One of the first decisions you’ll make when filing taxes is whether to take the standard deduction or itemize your deductions. But before you make that call, you need to know what the standard deduction…
One of the first decisions you’ll make when filing taxes is whether to take the standard deduction or itemize your deductions.
But before you make that call, you need to know what the standard deduction is, who should take it and how it has changed under the tax reform law, which takes effect for taxes filed in 2019. Understanding those important concepts will help you score the largest refund or lowest tax bill. Keep in mind that because the Tax Cuts and Jobs Act has increased the standard deduction amount while limiting the ability to itemize certain expenses, you may opt to take the standard deduction this year, even if you’ve itemized in the past.
Read on for more information about taking the standard deduction versus itemizing deductions.
The standard deduction is a designated amount of money on which you are not taxed. In other words, it “exempts a certain amount of income from taxation, effectively (creating) a 0 percent tax bracket for the first X amount of income,” said Jennifer Abelaj, senior counsel for Davidoff Hutcher & Citron LLP in New York City, in an email. “It exists as part of a progressive income tax structure in which higher amounts of income are charged a higher tax rate,” she says. “The standard deduction functions as the lowest tax bracket.”
The alternative to taking the standard deduction is itemizing, which is when taxpayers list out eligible tax deductions in order to claim a higher amount of tax-free income.
The amount of the standard deduction you claim depends on your tax status and the year in which you’re filing taxes. For taxes filed in 2019, the standard deduction amount depends on your age, your spouse’s age and your filing status. Here are the standard deduction amounts for taxes filed on 2018 income:
Standard deduction 2018
Over age 65
Married filing jointly
Head of household
Married filing separately
Note that taxpayers who are blind or over age 65 are eligible to deduct an additional amount when taking the standard deduction. If you’re married and filing separately, you’ll have to coordinate on whether you take the standard deduction. “If your spouse itemizes deductions, you can’t claim the standard deduction,” Abelaj said.
Who Should Take the Standard Deduction?
Whether you need to take the standard deduction will depend on a range of factors, including the amount of deductible expenses you incurred in the previous year and your filing status.
As a general rule of thumb, lower-income filers tend to take the standard deduction while high-income taxpayers are more likely to itemize. However, experts predict that more filers will take the standard deduction this year due to its increase under the new tax law coupled with a new $10,000 limit on deducting state and local taxes.
For example, consider a couple in their 50s that is used to itemizing on their tax returns, says Morris Armstrong, an enrolled agent in Cheshire, Connecticut. Let’s say in previous years they could deduct $15,000 in state and local taxes and $10,000 in mortgage interest, which totaled $25,000, more than the 2018 standard deduction of $24,000 for married couples filing jointly. But because the tax reform law limits the amount filers can deduct in state and local taxes, commonly called SALT taxes, to $10,000, they’ll only have $20,000 in eligible deductions, likely not enough to justify itemizing.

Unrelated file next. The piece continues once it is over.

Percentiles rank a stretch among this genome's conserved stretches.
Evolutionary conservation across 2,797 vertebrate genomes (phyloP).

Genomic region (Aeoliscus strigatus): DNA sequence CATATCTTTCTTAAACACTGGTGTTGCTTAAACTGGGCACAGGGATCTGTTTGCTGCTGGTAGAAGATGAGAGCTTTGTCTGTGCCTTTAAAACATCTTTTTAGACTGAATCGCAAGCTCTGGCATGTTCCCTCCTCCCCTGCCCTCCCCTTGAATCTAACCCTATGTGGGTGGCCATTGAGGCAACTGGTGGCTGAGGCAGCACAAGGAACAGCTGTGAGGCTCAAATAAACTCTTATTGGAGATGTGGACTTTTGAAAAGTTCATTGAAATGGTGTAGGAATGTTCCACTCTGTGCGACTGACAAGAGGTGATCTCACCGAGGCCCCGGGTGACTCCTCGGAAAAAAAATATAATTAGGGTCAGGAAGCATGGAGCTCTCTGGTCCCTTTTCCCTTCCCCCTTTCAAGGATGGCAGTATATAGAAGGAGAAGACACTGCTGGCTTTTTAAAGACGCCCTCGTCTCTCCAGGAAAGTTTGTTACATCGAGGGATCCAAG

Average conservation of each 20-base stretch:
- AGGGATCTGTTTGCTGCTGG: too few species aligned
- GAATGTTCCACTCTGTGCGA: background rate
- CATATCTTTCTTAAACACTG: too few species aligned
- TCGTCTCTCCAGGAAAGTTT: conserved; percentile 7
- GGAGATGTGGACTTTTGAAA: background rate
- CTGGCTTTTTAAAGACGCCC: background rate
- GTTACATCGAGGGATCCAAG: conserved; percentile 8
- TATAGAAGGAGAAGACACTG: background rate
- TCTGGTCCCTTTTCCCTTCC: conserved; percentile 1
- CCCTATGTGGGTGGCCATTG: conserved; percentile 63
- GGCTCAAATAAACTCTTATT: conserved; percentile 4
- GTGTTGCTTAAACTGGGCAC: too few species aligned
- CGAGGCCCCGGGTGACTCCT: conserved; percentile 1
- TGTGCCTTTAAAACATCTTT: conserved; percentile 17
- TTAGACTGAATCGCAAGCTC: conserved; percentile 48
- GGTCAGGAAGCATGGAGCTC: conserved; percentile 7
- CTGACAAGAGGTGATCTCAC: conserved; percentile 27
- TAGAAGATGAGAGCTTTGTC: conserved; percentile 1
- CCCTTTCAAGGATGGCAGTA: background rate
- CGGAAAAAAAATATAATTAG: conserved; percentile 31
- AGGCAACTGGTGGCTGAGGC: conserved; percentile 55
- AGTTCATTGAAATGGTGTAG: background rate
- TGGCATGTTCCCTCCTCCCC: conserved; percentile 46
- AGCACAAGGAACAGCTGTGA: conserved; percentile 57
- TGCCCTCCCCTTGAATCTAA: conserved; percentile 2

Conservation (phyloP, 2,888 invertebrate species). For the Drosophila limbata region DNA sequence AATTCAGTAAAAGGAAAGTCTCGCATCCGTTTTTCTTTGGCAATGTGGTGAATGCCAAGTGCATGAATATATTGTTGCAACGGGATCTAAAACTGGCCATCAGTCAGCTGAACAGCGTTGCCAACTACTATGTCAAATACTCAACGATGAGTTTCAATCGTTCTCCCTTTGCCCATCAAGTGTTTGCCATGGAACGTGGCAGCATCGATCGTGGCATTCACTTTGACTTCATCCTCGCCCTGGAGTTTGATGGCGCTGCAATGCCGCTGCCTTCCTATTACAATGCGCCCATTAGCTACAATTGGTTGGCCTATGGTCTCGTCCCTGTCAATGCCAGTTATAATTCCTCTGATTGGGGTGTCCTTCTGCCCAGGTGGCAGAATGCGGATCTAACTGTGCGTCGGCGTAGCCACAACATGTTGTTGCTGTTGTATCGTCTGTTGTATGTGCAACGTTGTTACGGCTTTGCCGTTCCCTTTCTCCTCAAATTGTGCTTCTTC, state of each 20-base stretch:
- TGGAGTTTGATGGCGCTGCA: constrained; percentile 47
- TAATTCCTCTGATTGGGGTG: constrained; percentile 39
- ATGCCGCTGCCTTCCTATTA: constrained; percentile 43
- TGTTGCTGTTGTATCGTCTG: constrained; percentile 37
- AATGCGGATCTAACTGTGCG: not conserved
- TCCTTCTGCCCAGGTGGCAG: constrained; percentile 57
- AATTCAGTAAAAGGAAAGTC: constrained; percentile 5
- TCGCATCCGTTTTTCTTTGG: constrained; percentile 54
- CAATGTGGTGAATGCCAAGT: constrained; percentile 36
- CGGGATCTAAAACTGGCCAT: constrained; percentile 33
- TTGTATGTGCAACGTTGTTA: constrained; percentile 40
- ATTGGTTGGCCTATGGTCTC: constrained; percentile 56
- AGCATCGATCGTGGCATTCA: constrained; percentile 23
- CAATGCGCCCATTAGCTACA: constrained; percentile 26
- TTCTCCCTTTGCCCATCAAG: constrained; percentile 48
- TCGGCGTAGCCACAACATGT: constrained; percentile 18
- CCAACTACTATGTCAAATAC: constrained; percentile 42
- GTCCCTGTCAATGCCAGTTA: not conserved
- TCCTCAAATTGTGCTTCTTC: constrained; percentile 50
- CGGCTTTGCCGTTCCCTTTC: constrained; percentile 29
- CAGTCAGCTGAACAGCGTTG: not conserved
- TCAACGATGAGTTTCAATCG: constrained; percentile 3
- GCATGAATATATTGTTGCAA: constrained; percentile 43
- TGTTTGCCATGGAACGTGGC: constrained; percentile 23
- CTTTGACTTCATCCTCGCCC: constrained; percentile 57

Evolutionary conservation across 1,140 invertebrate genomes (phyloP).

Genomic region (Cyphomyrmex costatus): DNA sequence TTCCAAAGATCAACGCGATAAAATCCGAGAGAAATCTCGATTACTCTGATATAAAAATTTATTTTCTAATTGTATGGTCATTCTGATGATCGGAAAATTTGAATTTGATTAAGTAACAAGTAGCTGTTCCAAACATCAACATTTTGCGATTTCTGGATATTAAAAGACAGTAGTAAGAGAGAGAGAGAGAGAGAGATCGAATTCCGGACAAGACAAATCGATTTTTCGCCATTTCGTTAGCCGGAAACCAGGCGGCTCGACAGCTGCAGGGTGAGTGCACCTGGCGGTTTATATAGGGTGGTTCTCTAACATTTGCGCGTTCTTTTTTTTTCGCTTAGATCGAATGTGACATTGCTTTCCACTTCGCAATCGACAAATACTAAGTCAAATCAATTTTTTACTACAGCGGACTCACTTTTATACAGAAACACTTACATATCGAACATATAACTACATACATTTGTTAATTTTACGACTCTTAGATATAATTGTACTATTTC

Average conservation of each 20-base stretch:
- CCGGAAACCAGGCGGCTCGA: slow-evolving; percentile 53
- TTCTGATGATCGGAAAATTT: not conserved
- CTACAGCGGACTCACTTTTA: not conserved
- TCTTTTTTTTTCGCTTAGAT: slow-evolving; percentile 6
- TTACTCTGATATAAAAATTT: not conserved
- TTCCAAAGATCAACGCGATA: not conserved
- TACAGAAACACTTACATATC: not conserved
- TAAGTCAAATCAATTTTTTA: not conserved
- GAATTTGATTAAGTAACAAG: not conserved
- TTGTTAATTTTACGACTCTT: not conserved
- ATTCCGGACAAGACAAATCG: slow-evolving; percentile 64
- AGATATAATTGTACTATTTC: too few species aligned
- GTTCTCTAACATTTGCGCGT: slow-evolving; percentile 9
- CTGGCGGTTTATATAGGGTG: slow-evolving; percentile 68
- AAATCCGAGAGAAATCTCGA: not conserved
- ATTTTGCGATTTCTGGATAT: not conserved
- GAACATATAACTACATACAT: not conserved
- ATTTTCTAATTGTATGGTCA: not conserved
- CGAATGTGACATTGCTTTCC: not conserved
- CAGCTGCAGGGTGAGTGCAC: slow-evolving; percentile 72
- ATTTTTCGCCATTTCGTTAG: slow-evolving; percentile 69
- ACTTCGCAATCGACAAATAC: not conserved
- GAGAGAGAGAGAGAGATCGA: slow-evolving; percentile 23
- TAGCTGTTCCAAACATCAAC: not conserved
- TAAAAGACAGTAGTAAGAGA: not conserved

One strategy taxpayers can use to maximize their deductions under the new tax law is called bundling. To implement this technique, they bundle several years’ worth of deductible expenses, such as charitable contributions, into a single year in order to itemize those deductions. The next year, they don’t incur those deductible expenses and take the standard deduction. This allows them to get the greatest value from charitable contributions and other tax-deductible expenses.
As filers consider their 2018 tax bill, “some people may want to defer deductions, (such as) charitable contributions, until 2019 because they’re not going to get much benefit,” says Lance Christensen, certified public accountant and tax practice leader and partner at Margolin, Winer & Evens in Garden City, New York. Or they’ll accelerate 2018 charitable contributions in order to itemize this year. “So there’s some careful planning needed, particularly at year-end,” he says.
Don’t Throw Away Your Receipts
An expense may not be deductible on your federal income tax return, but don’t assume that you should throw away all receipts and neglect to keep good records. Depending on the state in which you live, you may still be able to deduct itemized expenses from your state return.
Whether you can itemize your state return, even if you took the standard deduction on the federal return, “varies by state and it depends on whether you are married and filing a joint or separate return,” Abelaj said. “If you are not married or if you file a married filing joint return, then most states provide that your deduction election is independent of your federal deduction election — so you can itemize on your federal but take the standard deduction on state, and vice versa.”